Guatemalan authorities on Tuesday called off the search for victims buried under a massive landslide that killed at least 280 people near the Central American nation's capital.

The National Disaster Reduction Commission decided it was time to end the search and rescue operation, while work to stabilize and recover the disaster zone will continue, agency chief Alejandro Maldonado said.

He said 70 people are listed as missing. The number has fluctuated in the nearly two weeks since the disaster as bodies were found and missing people were accounted for. Some 50 unidentified human remains will be subjected to DNA testing.

"The people are aware that the necessary time has been given to searching for cadavers," said Williams Mancilla, minister of national defense and a member of the disaster commission's board. "Now they have passed that phase and what interests them is the next one."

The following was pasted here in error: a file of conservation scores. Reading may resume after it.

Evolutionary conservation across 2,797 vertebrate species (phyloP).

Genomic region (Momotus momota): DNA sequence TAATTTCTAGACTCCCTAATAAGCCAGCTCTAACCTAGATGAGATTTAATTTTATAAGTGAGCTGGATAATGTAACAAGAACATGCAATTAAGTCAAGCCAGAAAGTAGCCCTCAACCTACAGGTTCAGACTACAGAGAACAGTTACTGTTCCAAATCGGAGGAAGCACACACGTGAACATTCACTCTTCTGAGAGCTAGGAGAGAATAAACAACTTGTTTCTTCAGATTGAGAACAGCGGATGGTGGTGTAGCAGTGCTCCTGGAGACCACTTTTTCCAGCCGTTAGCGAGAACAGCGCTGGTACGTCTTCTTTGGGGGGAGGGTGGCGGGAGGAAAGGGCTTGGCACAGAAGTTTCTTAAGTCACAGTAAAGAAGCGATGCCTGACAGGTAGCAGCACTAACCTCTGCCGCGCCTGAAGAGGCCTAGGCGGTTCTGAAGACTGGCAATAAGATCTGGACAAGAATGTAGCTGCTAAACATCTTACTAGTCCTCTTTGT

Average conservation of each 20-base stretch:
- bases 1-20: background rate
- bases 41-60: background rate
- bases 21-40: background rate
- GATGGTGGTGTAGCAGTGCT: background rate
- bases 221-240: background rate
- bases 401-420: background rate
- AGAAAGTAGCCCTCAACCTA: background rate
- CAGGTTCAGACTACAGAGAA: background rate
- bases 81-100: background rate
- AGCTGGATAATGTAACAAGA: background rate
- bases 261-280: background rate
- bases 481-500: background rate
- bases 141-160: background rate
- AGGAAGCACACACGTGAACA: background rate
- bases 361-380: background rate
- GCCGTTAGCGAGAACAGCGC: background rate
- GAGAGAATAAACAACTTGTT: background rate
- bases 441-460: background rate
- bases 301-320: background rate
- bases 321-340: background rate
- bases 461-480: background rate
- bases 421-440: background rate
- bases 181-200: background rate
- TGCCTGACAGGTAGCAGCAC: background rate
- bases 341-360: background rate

The Oct. 1 slide unleashed at least 105 million cubic feet (3 million cubic meters) of earth on a neighborhood in Santa Catarina Pinula, on the outskirts of Guatemala City.

Maldonado, who is the son of Guatemala's president, also named Alejandro Maldonado, said it will be up to the local government to decide if the disaster area is declared a gravesite.

Authorities promised financial aid for victims of the slide and are proposing to build 150 new homes for survivors on a 10-block parcel of land near Guatemala City that was seized from a convicted drug trafficker and gang leader.